Within A Former Military Fortress, Zamboanga City Finds Faith & Devotion
Choose Philippines | Oct 23, 2019
Story and photos by RJ Rosalado
Amid the scorching heat and scores of people gathered at the Fort Pilar Shrine, Helen Gamboa, a mother of two, patiently queued from outside the fort to reach one of the fort's corners, where she lit a candle and silently offered a prayer. She has been asking for guidance and protection for his family, she said, to spare them from serious illnesses. Her devotion to Nuestra Señora La Virgen del Pilar started when she was young, influenced by her parents who were also devotees of the city's patroness saint.
Every 12th day of October, thousands of residents flock to the Fort Pilar Shrine to attend a special mass and offer a prayer, as the City celebrates the Feast of the Our Lady of Pilar. The local government lined up several activities to highlight the month-long festivities, reflecting on the City’s rich culture, tradition, and historical significance.
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How did the devotion of Zamboangueños to Nuestra Señora La Virgen Del Pilar start? Local historian, Icelle Borja gave her standpoint: how this faith and devotion grew over the years and how folktales of miracles added to the believers' fidelity to the city's patroness saint.
Fort Pilar was built by Spanish colonizers in 1635, in a bid to get rid of Moro pirates and sultans of Mindanao. It was a military defense fortress, located strategically to defend against local intruders and pirates. However, the Spaniards abandoned the fort in 1646, after an attack launched by the Dutch forced them to help fight Chinese pirate Koxinga, who earlier defeated the Dutch. In 1669, the Jesuit missionaries rebuilt the fort after it was destroyed by local pirates.
Years later, in 1719, the Spaniards rebuilt the fort, expanding its land area and renaming it Real Fuerza de Nuestra Señora del Pilar de Zaragoza, in honor of the Spain's virgin patron saint, Our Lady of the Pillar. In 1734, the Spanish colonizers transported the relief of Our Lady of Pilar from Spain and placed it above the Eastern wall of the fort. This was also when the Spaniards introduced Christianity to the locals, thus, starting the devotion to the Lady of Pilar.
The faith and devotion of the locals grew over the years, beyond the influence of the Spanish colonizers. Icelle shares that there were several miracles in the past associated with the saint, which she believes became the springboard to the faith and devotion manifested by residents today.
It was on 6 December 1734 when the Virgin Lady made an apparition to a sentinel warning him of a pirates' attack. Though aghast, he quickly checked the fort's vicinity and true to the words of the mysterious lady, he saw scores of Moro pirates who started swarming near the military fortress. The lady was said to be carrying a child.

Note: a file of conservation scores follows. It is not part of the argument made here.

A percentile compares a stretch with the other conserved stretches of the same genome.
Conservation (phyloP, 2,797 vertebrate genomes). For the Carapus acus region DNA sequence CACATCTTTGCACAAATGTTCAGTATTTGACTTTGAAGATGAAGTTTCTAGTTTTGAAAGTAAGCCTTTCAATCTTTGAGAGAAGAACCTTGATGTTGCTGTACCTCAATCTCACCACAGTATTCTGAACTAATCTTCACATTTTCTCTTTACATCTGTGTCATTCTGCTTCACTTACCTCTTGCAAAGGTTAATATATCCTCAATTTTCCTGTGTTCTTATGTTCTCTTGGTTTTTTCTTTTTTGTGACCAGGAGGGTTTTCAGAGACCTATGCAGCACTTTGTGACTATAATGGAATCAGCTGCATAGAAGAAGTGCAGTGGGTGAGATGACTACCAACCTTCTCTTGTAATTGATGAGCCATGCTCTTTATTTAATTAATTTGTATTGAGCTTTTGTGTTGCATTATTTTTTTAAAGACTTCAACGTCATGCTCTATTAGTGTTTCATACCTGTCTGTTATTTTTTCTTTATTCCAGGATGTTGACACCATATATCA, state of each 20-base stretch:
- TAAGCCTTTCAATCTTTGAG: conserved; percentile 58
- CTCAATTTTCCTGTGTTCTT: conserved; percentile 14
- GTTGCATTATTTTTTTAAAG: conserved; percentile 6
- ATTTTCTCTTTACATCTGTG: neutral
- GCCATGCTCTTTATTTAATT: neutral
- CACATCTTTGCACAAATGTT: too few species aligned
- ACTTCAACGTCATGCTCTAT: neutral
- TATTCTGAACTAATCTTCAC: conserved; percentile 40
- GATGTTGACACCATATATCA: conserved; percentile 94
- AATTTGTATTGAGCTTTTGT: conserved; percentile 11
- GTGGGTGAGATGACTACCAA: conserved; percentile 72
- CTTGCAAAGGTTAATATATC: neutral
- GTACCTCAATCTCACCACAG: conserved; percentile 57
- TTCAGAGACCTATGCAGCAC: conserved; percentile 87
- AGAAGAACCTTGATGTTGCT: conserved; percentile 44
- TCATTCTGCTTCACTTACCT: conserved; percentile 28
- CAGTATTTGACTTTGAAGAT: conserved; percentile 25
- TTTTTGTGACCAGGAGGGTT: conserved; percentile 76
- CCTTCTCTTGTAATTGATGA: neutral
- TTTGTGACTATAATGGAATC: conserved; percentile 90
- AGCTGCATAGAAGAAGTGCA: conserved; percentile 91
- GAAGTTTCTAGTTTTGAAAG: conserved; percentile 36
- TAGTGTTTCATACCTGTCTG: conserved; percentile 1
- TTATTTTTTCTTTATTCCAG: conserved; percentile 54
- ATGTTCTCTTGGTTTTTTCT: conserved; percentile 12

In 1896, a strong quake shook Southern Mindanao areas. A lady apparition was witnessed by several people off Zamboanga City, floating in mid-air. Many believed that the woman was protecting the city and its people from a total catastrophe.
Eighty years later, on 17 August 1976, another strong and devastating earthquake hit southern Mindanao, including Zamboanga City. Icelle said several people saw a mysterious lady floating mid-air across Basilan strait. The woman raised her right hand, as if stopping the big waves from rampaging the coastal areas of Zamboanga. In the aftermath of the quake, thousands of people were killed, hundreds of thousands were left homeless in other areas of Mindanao, but Zamboanga City was spared from massive devastation.
Icelle relates that in recent times, the latest apparition occurred during the infamous 2013 Zamboanga siege, when MNLF rebels led by their founder Nur Misuari, infiltrated some coastal villages and started an almost a month-long standoff. This left hundreds dead and thousands homeless. Amid the war, some government soldiers saw a woman carrying a child along the vicinity of Fort Pilar shrine. The lady asked permission from the soldiers to enter the war zone so that she could get her personal belongings. The soldiers agreed to the request of the woman but were astounded when they took a second look at the woman's feet entering the war zone, as she seemed to be floating on air. The soldiers never saw the woman again.
It was also a bit surprising and unexplainable when a mortar round hit the altar of the shrine during the war, but it didn't explode. Some people said it was one of the manifestations of the miracles of Our Lady of the Pillar.
Although the present generation of faithful believers did not have the chance to witness the supposed miracles manifested by Our Lady of Pillar, they still lean on a strong foundation of faith, carrying a sense of value and responsibility to preserve and protect this religious tradition in the years to come.